Economic Freedom of the World, 1975-1995


308 pages
ISBN 0-88975-157-9
DDC 330.9'045




Reviewed by Xavier de Vanssay

Xavier De Vanssay is an associate professor of economics at York
University in Toronto.


For more than 10 years, some free-market economists (led by Milton
Friedman) have been working on the concept of economic freedom and its
measurement. Unlike political or civil freedoms, which measure,
respectively, the degree of participation in the political process and
such rights as freedom of the press or of religion, economic freedom
deals with such issues as personal choice, the protection of private
property, and freedom of exchange.

In this book, the authors have summarized the literature on the subject
and constructed their own index of economic freedom across more than 100
countries and over a 20-year period. The construction of an index
generally involves two steps. The first one is the choice of the
components. Here the authors have chosen 17 economic variables covering
monetary policy, government operations, taxation, and trade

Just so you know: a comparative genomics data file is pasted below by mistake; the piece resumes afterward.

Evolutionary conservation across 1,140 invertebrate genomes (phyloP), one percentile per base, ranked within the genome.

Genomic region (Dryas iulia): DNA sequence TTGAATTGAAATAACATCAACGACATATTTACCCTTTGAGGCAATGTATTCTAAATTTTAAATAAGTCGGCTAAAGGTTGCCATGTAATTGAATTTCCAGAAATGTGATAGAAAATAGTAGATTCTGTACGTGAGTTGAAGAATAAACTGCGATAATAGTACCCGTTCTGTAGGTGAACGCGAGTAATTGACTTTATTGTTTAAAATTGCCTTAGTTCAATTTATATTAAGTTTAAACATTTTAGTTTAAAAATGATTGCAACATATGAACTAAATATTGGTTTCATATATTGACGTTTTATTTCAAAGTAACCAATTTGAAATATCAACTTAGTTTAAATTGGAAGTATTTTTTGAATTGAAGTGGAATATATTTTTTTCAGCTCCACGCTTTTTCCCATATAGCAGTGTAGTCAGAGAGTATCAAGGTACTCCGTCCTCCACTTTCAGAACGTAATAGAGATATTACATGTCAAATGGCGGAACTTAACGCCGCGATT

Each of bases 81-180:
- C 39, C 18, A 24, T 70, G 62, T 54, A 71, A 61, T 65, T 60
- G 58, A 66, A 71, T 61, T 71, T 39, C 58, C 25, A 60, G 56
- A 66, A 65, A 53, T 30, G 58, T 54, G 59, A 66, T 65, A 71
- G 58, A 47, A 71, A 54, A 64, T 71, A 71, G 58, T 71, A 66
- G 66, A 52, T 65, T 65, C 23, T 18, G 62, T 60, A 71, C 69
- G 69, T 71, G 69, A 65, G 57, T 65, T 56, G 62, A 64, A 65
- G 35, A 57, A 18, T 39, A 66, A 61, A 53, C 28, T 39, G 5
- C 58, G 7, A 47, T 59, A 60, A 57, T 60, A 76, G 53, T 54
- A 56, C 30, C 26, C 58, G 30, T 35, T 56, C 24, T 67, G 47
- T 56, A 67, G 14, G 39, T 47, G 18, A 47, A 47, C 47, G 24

restrictions. The second step is the choice of three relative weights to
be attached to each component. The data and the sources are included in
the book, allowing readers to construct their own index. The authors’
findings lead them to conclude that more economic freedom results in
more economic growth (as measured by real income per capita growth).

With its wealth of data, this book will be of considerable use to
anyone wanting to study the economic institutions of a particular
country. Economists and political scientists doing empirical work on
economic growth using cross-section, time-series, and pooled data will
also find the book invaluable.


Gwartney, James, Robert Lawson, and Walter Block., “Economic Freedom of the World, 1975-1995,” Canadian Book Review Annual Online, accessed July 20, 2024,